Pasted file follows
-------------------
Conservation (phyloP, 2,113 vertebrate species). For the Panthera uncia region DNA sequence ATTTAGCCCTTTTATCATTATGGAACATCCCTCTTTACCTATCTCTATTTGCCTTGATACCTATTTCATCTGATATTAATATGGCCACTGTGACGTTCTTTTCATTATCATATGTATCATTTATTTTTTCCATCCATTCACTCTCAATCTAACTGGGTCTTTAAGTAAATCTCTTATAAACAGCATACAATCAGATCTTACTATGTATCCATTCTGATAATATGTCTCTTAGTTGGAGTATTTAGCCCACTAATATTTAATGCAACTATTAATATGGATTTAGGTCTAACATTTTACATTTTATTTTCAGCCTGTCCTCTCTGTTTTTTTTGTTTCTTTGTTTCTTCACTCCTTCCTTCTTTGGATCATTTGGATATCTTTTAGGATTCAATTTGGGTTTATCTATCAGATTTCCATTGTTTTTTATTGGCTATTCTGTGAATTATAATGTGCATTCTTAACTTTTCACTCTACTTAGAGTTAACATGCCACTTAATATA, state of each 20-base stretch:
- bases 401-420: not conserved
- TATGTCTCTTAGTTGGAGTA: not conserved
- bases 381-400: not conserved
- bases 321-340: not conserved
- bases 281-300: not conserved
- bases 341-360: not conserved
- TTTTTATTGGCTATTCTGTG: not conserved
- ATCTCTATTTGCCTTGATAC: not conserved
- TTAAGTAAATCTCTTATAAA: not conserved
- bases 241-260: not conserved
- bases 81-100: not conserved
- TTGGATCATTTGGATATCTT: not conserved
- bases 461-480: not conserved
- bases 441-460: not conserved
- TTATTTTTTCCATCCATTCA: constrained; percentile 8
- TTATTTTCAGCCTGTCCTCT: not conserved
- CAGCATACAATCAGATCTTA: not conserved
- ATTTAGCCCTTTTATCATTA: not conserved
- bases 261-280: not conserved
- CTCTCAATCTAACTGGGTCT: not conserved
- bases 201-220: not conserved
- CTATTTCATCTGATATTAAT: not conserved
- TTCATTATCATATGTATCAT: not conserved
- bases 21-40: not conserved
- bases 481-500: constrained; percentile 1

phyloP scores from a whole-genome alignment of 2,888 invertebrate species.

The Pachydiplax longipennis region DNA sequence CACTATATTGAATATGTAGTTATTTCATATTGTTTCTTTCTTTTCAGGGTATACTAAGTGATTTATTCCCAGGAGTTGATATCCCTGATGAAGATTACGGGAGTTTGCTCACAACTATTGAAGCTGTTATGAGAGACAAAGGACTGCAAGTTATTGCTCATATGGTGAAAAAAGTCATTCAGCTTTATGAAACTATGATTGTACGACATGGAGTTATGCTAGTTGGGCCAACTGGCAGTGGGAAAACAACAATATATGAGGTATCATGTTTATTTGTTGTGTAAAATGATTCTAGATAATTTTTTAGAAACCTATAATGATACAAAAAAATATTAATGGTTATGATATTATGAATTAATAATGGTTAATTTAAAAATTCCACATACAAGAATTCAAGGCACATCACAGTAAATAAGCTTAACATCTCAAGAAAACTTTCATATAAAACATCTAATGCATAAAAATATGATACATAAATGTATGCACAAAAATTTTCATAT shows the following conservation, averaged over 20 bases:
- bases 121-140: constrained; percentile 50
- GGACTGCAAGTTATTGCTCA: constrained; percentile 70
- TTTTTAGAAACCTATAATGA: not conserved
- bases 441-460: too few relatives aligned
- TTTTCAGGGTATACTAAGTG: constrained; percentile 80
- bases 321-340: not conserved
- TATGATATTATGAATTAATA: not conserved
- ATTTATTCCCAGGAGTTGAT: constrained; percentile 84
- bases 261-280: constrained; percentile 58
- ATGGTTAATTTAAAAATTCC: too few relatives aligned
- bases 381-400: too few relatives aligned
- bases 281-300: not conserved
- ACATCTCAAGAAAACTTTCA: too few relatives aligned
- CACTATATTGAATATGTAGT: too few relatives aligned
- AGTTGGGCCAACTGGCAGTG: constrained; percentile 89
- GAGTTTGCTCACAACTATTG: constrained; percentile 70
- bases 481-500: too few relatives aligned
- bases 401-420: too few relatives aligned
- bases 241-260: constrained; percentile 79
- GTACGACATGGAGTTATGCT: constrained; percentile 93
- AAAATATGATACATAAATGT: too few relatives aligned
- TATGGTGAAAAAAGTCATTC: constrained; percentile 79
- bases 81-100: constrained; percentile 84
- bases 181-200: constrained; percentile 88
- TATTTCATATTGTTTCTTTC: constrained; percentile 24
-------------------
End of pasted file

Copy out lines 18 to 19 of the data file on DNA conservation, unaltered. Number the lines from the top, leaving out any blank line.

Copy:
- CAGCATACAATCAGATCTTA: not conserved
- ATTTAGCCCTTTTATCATTA: not conserved